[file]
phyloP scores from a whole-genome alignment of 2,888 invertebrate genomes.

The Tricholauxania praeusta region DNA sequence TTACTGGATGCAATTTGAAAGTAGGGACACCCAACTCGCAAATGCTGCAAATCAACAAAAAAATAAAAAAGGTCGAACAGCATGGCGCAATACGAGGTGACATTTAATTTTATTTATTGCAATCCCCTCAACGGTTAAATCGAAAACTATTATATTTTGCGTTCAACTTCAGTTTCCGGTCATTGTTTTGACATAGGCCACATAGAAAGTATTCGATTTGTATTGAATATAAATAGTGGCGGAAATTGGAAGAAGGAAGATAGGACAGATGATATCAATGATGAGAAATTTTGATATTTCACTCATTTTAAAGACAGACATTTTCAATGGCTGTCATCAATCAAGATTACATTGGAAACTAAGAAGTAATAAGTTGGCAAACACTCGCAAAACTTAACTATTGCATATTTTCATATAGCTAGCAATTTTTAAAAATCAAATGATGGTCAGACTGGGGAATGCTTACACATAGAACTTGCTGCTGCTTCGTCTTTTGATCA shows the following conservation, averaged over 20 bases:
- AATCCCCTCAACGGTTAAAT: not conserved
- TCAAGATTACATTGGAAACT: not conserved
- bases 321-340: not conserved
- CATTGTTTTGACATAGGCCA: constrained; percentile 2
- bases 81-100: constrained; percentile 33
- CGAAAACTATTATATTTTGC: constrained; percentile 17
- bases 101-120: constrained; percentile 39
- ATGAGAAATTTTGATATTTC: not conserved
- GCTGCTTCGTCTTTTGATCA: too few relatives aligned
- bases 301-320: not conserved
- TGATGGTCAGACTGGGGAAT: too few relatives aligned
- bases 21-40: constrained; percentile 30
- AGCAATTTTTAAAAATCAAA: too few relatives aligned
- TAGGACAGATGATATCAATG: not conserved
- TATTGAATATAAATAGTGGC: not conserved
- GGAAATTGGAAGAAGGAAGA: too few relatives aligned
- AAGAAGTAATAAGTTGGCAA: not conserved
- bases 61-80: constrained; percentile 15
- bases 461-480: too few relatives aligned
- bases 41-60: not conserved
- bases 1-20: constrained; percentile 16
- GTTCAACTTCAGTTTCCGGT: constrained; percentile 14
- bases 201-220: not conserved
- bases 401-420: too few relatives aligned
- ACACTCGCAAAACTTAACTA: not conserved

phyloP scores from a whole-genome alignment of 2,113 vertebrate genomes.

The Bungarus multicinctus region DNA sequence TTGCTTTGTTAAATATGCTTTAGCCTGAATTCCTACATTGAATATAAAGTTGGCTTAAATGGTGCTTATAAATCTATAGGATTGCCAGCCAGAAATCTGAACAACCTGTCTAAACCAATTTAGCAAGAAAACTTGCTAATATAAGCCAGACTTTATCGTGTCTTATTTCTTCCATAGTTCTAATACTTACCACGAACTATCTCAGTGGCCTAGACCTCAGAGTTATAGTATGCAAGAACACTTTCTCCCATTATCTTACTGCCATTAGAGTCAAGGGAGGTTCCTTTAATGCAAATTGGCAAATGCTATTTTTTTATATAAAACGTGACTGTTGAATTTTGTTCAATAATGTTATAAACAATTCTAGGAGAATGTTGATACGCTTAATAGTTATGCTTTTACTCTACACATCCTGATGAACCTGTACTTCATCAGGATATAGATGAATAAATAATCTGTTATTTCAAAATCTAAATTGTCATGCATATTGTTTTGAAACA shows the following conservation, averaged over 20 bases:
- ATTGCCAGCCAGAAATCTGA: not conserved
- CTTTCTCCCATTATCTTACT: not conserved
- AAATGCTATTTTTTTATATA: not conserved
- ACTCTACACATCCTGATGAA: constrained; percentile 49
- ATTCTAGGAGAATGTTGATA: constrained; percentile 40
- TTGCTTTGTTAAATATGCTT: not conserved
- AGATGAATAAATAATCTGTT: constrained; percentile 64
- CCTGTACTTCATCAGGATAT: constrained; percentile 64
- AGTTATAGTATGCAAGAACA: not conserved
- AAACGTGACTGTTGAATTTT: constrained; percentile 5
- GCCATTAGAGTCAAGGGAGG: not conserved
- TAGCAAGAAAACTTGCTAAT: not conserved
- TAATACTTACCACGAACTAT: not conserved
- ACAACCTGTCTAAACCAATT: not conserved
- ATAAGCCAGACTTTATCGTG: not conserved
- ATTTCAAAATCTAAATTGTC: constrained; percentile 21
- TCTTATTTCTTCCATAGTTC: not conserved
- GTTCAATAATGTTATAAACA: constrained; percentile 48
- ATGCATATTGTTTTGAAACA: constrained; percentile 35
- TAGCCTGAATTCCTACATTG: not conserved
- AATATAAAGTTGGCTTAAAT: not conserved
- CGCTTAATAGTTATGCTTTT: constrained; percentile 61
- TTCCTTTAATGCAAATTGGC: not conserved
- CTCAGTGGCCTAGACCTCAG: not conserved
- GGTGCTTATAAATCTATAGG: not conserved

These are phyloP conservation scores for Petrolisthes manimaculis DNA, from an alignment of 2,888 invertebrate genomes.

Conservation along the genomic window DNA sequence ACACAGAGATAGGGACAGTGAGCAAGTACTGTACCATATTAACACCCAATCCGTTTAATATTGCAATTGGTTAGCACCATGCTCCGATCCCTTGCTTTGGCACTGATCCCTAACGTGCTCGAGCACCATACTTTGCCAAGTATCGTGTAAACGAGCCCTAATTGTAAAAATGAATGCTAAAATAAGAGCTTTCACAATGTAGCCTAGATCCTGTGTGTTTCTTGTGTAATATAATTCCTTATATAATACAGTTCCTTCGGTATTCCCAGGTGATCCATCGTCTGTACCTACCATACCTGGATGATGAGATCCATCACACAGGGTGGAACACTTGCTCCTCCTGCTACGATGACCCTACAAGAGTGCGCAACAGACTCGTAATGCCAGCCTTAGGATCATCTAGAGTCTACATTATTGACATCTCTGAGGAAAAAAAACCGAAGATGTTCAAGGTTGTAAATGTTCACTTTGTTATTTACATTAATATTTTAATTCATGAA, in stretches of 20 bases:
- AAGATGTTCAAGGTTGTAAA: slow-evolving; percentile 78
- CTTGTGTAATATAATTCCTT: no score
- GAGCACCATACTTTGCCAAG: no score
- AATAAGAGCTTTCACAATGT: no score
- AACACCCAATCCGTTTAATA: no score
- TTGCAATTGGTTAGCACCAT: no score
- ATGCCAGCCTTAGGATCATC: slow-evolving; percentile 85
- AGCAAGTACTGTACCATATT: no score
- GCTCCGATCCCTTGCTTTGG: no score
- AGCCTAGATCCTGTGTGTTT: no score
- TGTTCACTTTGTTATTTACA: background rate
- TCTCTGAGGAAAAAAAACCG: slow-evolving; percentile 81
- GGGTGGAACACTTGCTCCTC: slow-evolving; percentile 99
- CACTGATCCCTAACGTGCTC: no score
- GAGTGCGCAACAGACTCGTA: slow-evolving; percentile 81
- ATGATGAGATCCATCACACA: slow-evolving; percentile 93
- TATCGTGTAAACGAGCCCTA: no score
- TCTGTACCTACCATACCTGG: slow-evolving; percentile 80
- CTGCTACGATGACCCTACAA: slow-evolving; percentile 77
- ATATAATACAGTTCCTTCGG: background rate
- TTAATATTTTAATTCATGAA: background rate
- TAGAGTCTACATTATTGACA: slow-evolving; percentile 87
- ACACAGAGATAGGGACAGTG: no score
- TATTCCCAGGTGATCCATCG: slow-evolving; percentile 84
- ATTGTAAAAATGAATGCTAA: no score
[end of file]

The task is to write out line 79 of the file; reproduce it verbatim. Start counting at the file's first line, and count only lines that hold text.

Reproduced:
- ACACAGAGATAGGGACAGTG: no score